Sylvia Augustus

Thursday, September 10 to Thursday, December 31, 2020

Kansas City-based photographer Sylvia Augustus channels her experiences working in Yosemite National Park into a passion for the plight of wild horses. Her images capture the beauty and strength of the wild American equine. We are happy to share an interview with Augustus about her amazing work.

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You previously lived and worked at Yosemite National park for 5 years, was it hard to leave such a gorgeous place? 

I was the park historic architect. Yosemite has over 400 historic structures and landscapes within the park. I was responsible for the stewardship of these resources which included: old stage coach barns, back country cabins, employee housing built for the early park employees, visitor centers, historic bridges and roads built by the Civilian Conservation Corps, apple orchards, meadows and historic visitor accommodations such as the Ahwahnee, Wawona and Camp Curry. Yosemite is a magical place. I was so extremely fortunate to have such a dream job. Life is quite different there. Forest fires, rockslides and floods take a toll on a person. After five years, I had enough of those events and I was also interested in pursuing other career opportunities.

 

 Are you a horse rider as well as a horse photographer?

I love horses. Unfortunately, I do not ride. I am very allergic to them.

 

What attracts you to wild horses? Do you consider them to be endangered?

I am attracted to their grace, beauty and power. There are approximately 80,000 wild equines in the United States on lands managed by the United States Bureau of Land Management. This number does not include the horses or burros in state parks, on Reservations or on lands managed by other Federal agencies such as the National Park Service. Wild equines are fighting to survive as their populations increase and they compete with cattle for grazing areas. Most land management agencies have a targeted number of equines for specific geographic areas as part of their land management strategy. When the populations increase, the Bureau of Land Management uses low flying helicopters to round up the equines, which causes them to stampede. Those that survive the round up are sold at public auction. Other land management agencies will administer birth control using a dart and/or use equine rescue groups to find homes when areas are overpopulated with equines.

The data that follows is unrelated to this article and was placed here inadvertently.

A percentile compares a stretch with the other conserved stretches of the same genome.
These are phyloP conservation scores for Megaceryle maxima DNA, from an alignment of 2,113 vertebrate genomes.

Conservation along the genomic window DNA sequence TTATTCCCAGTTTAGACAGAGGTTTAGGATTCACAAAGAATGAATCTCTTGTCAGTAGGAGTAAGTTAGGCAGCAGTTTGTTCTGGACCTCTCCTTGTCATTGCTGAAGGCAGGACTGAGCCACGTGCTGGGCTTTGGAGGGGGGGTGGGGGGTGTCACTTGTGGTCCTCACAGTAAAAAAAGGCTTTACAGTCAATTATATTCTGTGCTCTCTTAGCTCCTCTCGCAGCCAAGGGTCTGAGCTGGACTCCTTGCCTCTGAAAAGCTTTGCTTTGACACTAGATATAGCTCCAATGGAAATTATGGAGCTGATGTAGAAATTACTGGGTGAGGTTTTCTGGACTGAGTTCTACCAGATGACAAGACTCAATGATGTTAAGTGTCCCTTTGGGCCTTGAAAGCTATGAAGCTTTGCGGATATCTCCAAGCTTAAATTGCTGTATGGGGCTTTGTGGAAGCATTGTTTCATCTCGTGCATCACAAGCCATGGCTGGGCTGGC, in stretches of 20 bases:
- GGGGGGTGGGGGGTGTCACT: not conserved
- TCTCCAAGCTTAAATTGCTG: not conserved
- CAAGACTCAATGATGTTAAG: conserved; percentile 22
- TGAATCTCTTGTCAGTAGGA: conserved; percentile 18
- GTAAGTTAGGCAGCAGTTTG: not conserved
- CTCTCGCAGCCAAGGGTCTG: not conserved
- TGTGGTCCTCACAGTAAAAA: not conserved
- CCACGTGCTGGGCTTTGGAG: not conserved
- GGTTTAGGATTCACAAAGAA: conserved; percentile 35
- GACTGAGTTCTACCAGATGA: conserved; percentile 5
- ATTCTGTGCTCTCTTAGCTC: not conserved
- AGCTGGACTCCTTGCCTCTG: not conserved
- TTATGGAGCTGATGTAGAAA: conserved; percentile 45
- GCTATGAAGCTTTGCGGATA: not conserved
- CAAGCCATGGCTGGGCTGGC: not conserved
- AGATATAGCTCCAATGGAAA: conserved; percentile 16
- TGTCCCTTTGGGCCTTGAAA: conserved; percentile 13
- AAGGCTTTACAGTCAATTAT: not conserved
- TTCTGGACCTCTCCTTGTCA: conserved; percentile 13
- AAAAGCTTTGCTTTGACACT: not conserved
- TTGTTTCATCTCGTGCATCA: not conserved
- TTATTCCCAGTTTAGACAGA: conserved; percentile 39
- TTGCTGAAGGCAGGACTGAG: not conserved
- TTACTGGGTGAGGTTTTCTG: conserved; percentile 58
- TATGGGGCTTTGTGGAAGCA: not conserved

What would make a horse photo perfect?

I think there are several ways to compose the perfect horse photograph. A good photograph can simply be one with a strong composition that shows a wild mustang in his landscape or it could be one with dramatic lighting that emphasizes a mare’s muscles and facial features.

White horse, black background

 

How often throughout the year are you able to photograph wild horses?

Pre pandemic I would take trips out west or to the Dakota’s at least two times per year.

 

What are you working on currently?

Short term - I am currently looking through previously shot photographs that I have never printed and post processing some of them worthy of printing. I am also working on some small horse sculptures. Long term - I have been working on two family related projects. One involves photographing the beautiful tools that belonged to my grandfather who was a tool and die maker. The other project is curatorial in nature as it involves putting together an exhibition of the photographs taken and music produced by my late uncle Esmond Edwards. Originally hired as a freelance photographer by Bob Weinstock at Prestige Records, he went on to a very illustrious career as a record producer. Working at Prestige, Chess, Argo and Columbia he produced the albums of the greats including John Coltrane, Miles Davis, BB King, Ramsey Lewis and many others. He always had his camera with him, capturing some of the greatest moments in Jazz. The iconic cover for Coltrane /Prestige 7105 was shot and designed by my Uncle Esmond Edwards.

 

Books on my night table & on my iPhone:

The Art of Asking: Or How I Learned to Stop Worrying and Let People Help by Amanda Palmer

The Forgotten Horses by Tony Stromberg

Tears We Cannot Stop: A Sermon to White America by Michael Eric Dyson

Dying of Whiteness: How the Politics of Racial Resentment Is Killing America's Heartland by Jonathan Metzl

Ebony & Ivy: Race, Slavery, and the Troubled History of America's Universities by Craig Steven Wilder

The Warmth of Other Suns: The Epic Story of America's Great Migration by Isabel Wilkerson

White Rage: The Unspoken Truth of Our Racial Divide by Carol Anderson

White Trash: The 400-year Untold History of Class in America by Nancy Isenberg

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